Second-Year Coaches Collide in Super Bowl

There are many intriguing storylines leading up to Super Bowl XLIII and the head coaching matchup is no exception. Ken Whisenhunt spent six seasons in Pittsburgh before being passed over for the Steelers' top job following the retirement of Bill Cowher. Whisenhunt ended up in Arizona while Mike Tomlin took over in the Steel City. How do the two coaches stack up? Brad Wilbricht explains.

Ken Whisenhunt and Mike Tomlin have each been NFL head coaches for two seasons but they've taken different paths towards reaching Super Bowl XLIII. Both landed their first professional coaching jobs in 2001 and have experienced a steady rise to the top. Whisenhunt broke into the league on the offensive side of the ball while Tomlin's focus has been on defense.

Whisenhunt was a standout tight end for Georgia Tech and was an All-ACC performer in his final two seasons with the Yellow Jackets. He went on to play for the Atlanta Falcons for the first four seasons of his NFL career before spending time with the Washington Redskins and New York Jets. Whisenhunt's professional career as a player ended when he retired in 1993 after nine seasons.


Ken Whisenhunt
(Getty)

Following a brief stint in the college ranks with Vanderbilt, Whisenhunt secured his first coaching job in the NFL with the Baltimore Ravens. He spent two seasons in Baltimore coaching tight ends before serving one-year stints with the Cleveland Browns and back with the Jets.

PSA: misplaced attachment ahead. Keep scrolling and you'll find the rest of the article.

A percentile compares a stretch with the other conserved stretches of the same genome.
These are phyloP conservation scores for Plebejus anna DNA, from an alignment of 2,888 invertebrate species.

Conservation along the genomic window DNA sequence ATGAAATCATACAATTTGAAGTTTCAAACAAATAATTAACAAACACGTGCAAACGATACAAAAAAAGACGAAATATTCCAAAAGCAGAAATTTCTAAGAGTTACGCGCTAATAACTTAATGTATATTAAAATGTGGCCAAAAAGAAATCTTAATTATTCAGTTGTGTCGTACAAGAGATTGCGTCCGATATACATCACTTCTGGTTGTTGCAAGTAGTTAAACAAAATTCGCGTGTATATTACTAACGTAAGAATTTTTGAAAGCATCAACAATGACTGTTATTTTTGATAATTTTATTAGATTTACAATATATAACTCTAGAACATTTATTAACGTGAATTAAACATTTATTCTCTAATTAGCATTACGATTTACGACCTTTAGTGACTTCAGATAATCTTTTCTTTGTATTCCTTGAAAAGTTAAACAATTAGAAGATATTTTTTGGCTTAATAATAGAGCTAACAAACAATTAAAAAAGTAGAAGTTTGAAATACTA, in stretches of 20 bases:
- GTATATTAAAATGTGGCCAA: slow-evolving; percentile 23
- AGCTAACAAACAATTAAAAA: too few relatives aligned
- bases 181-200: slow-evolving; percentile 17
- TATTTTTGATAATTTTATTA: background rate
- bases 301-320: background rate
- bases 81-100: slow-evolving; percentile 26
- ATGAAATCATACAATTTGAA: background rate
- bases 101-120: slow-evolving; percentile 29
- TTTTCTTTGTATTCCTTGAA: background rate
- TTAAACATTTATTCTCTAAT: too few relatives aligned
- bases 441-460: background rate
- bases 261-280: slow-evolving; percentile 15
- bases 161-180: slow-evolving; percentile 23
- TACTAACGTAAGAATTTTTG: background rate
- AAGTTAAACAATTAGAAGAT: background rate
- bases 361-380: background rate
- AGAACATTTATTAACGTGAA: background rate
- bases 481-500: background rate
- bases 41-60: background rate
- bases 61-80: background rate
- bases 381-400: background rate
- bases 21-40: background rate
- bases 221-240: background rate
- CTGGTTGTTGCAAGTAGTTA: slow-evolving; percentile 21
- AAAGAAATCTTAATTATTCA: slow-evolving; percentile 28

In 2001, Whisenhunt finally found a home with the Pittsburgh Steelers. He spent six seasons with the Steelers and was named offensive coordinator prior to the 2004 season. Whisenhunt quickly made a name for himself due to his innovative formations and creative play-calling. In addition, he was a key fixture in Pittsburgh's Super Bowl XL title run and is trying to duplicate the Steelers' feat of winning four consecutive playoff games.

Unlike Whisenhunt, Tomlin never played in the NFL as his playing career ended prior to the professional level. He attended the College of William and Mary where he was a three-year starter at wide receiver. Tomlin began his coaching career at the Virginia Military Institute and made several stops before arriving at the University of Cincinnati for the 1999 and 2000 seasons.

Tomlin was hired by the Tampa Bay Buccaneers in 2001, serving as the team's defensive backs coach until 2005. He was part of the Buccaneers' 2003 Super Bowl winning team which was led by the NFL's top ranked defense. In 2006, Tomlin took over as defensive coordinator for the Minnesota Vikings before heading to Pittsburgh in 2007 to replace the legendary Bill Cowher. At 36 years of age, Tomlin is the youngest head coach in NFL history to reach the Super Bowl.


Mike Tomlin
(Getty)

Both coaches are surrounded by a terrific supporting cast which includes high-profile coordinators and players. Steelers' defensive coordinator Dick LeBeau has a knack for churning out one the top defenses in the league year after year while Cardinals' offensive coordinator Todd Haley is becoming a hot commodity on the open market. Haley has recently been linked to the Kansas City Chiefs head coaching vacancy due to his past ties with new Chiefs general manager Scott Pioli.

Similar to their journey to Tampa, both coaches came into considerably different situations in their first head coaching gigs. Whisenhunt has turned around a historically losing franchise in just two seasons while Tomlin has picked up right where his highly successful predecessors left off in Pittsburgh.

The loser of Super Bowl XLIII will certainly take away many positives, but the winner will join an elite group of NFL head coaches at a very early stage in their career.


Questions or comments? Contact Brad Wilbricht at brad.wilbricht@gmail.com


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